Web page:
An Erasmus+ project that promotes Open Educational Resources (OER) sustainability through their adoption and re-use in professional practice. Duration: 2014-2016.
#ExPLOERer on twitter
Gothenburg University, Sweden (project coordinator)
Glasgow Caledonian University
The Open University
Fundacja Projekt: Polska (Creative Commons Poland)
Flemish Ministry of Education, Belgium
For ExplOERer we are responsible for the set of activities (or “Intellectual Output”) 3, “Social networking and gaming capacities of OER”. A presentation can be found here
The European Commission has identified support for the production and adoption of Open Educational Resources (OER) as a strategic priority, key to addressing the current need to rethink and develop education in a way that is compatible with societal development and development of the skills required in the 21st century. However, in spite of a clear case for framing OER as a contributor to innovation in education, the picture that emerges from recent research reveals several obstacles that need to be overcome for OER to have a substantial impact on education and society. Limited reuse and repurposing of OER by educators, manifested by a tendency to use OER as supplementary rather than primary material, have been attributed to several factors: uneven supply, lack of official policies or incentives for reuse, limited proof of effectiveness and lack of digital and pedagogical skills on the part of educators. The substantial political and philanthropic investment in OER has so far mostly focused on the supply side, but there is now a growing need to increase the uptake of OER by educational practitioners and learners. Fostering reuse of OER and engagement in Open Educational Practice (OEP) is essential if education is to move from the current, static OER landscape to one in which OER and OEP play a major role in a vibrant and sustainable learning ecosystem.
The ExplOERer project (pronounced ‘explorer’) promotes OER sustainability through OER adoption and embeddedness in professional practice. The consortium will identify, document and assess obstacles and opportunities, and analyse current practice in the use of OER, including the sustainability aspect. This will be achieved by capitalising on opportunities in cross-boundary contexts in which OER are part of innovation, and by developing education practitioners’ digital and pedagogical skills regarding OER reuse and repurposing. Several types of learning contexts are addressed, including adult education, higher education and the workplace. The project will target the following intellectual outputs:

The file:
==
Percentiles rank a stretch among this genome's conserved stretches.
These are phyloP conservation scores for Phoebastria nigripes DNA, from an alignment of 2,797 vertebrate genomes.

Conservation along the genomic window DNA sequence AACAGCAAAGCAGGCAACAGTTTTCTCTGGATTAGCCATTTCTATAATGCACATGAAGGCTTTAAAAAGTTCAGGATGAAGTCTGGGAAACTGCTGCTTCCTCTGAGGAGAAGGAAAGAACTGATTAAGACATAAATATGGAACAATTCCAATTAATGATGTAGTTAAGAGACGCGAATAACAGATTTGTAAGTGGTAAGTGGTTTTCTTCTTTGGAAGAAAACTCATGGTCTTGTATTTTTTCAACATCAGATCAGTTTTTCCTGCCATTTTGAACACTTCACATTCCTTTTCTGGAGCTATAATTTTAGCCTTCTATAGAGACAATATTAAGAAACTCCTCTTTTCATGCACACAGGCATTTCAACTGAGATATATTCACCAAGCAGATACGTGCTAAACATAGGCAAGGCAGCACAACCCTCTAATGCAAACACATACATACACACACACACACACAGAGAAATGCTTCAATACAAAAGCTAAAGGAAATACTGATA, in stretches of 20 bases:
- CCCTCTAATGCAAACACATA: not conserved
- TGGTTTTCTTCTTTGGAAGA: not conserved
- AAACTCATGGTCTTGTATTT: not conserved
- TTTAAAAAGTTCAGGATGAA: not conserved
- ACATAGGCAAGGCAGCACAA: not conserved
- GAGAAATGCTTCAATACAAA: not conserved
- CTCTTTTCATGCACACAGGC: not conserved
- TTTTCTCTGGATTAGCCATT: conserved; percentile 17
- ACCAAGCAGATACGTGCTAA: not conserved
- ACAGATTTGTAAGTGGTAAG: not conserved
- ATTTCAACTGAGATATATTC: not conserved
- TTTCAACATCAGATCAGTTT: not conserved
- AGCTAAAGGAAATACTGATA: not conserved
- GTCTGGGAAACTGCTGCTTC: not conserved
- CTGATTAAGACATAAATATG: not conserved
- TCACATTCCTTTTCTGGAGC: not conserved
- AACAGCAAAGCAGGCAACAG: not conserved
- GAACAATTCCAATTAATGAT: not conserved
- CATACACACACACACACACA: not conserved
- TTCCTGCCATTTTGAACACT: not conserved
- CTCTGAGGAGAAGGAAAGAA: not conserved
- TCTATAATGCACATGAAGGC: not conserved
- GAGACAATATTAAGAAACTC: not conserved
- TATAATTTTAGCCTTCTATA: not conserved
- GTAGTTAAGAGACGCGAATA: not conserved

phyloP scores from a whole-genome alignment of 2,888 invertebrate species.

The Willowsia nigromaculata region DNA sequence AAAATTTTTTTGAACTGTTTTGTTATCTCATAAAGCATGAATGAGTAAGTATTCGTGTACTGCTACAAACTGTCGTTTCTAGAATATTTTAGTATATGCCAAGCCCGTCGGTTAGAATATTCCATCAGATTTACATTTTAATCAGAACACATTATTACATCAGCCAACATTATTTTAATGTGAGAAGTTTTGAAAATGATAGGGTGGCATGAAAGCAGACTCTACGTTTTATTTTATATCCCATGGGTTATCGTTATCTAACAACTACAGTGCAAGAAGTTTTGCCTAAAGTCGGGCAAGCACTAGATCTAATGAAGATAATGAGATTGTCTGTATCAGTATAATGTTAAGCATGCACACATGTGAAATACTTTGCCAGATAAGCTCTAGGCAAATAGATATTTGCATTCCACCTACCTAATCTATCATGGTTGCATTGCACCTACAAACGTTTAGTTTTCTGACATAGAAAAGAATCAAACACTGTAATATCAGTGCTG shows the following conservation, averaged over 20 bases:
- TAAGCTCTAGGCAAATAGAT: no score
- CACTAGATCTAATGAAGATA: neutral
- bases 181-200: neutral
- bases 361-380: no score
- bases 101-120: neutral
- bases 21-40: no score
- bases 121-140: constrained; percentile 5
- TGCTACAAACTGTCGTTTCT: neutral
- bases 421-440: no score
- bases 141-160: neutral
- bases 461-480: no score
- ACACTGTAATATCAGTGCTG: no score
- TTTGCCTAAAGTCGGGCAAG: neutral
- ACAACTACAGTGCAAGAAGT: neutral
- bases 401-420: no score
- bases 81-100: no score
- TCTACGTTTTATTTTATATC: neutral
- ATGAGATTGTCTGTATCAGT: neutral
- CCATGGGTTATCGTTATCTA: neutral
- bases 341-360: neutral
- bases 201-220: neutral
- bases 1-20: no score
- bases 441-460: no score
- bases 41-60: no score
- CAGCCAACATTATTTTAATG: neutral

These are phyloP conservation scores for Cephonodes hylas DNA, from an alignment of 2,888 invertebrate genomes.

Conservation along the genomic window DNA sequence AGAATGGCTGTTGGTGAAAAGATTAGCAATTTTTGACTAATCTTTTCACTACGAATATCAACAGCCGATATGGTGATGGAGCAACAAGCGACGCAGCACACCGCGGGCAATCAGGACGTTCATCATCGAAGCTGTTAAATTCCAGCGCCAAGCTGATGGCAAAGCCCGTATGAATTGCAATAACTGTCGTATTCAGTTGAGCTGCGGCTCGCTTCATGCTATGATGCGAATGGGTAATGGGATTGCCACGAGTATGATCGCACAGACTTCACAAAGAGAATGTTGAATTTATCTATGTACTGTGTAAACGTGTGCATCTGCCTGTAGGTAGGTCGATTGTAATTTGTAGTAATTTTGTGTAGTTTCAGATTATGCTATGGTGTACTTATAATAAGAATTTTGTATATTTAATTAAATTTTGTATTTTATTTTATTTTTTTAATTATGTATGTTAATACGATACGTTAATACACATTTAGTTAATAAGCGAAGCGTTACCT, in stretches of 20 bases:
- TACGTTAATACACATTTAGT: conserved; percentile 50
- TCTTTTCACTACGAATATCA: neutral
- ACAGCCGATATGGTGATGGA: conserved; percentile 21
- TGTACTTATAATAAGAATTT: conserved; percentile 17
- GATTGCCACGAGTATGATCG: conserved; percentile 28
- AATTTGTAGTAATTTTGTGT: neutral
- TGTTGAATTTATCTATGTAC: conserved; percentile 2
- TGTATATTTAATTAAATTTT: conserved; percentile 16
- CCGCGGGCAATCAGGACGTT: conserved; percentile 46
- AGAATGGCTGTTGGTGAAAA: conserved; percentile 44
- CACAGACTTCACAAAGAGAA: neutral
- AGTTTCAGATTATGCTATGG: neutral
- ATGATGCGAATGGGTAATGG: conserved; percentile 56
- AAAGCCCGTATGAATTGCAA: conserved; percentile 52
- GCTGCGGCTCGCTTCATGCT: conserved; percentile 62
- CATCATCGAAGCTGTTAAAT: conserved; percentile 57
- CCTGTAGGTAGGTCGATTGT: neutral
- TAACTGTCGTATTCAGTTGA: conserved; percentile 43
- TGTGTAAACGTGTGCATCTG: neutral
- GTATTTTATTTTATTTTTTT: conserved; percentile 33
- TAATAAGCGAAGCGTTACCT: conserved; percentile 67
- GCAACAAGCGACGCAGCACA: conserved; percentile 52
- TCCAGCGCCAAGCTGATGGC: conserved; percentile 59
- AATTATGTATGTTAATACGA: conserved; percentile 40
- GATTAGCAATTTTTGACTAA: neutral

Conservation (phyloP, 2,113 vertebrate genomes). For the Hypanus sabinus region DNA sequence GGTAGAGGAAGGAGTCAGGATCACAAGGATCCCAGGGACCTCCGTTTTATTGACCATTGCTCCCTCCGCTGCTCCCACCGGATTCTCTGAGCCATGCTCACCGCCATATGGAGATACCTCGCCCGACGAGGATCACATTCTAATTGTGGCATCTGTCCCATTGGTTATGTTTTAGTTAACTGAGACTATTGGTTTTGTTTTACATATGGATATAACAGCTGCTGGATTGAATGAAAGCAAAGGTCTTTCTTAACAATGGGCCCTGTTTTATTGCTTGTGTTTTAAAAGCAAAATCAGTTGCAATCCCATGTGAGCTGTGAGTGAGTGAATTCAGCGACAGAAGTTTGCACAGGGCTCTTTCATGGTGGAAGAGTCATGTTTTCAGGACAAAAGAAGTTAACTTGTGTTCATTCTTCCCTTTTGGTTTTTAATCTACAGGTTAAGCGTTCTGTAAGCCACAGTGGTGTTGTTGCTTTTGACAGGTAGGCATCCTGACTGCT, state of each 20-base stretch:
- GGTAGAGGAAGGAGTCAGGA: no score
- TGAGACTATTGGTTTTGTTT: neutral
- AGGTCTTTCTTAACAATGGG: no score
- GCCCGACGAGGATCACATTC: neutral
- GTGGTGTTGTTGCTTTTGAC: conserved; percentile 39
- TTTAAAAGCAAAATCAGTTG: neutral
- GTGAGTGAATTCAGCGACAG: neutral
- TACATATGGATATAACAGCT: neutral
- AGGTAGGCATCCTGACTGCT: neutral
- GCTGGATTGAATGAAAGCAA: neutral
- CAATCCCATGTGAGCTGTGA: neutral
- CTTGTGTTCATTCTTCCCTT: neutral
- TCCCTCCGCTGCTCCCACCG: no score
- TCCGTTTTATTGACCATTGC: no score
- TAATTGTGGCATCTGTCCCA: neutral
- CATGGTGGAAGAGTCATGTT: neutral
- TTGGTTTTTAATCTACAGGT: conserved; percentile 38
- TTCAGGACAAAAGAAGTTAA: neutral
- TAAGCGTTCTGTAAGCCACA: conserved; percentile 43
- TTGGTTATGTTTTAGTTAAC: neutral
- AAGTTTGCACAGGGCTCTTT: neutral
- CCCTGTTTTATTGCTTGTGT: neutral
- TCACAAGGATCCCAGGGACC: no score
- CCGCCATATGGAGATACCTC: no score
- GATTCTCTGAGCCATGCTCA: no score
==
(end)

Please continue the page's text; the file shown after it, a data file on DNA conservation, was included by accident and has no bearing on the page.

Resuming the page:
1) Co-creation of guidelines for training of adult educators on OER reuse. This process will directly involve teachers to increase engagement and improve sustainability.
2) Development of training materials and teacher training in OER reuse and digital skills through an Open Online Course.
3) More dynamic OER infrastructures by means of embedding social networking and gaming mechanics in OER repositories.
4) Stimulation and support for policy development regarding OER uptake through three multiplier events, online and face-to-face expert seminars resulting in policy recommendations.
The project adopts a cross-sectoral approach by involving six European partners: three Higher Education Institutions, a Ministry of Education supporting a large OER repository, a private company specialising in OER and social networking/gaming, and a non-profit organisation leading the field in open licensing and open education.
The results of the project will be produced in partner languages (EN, GR, NL, PL and SE) and widely disseminated through regional, national, European and international channels.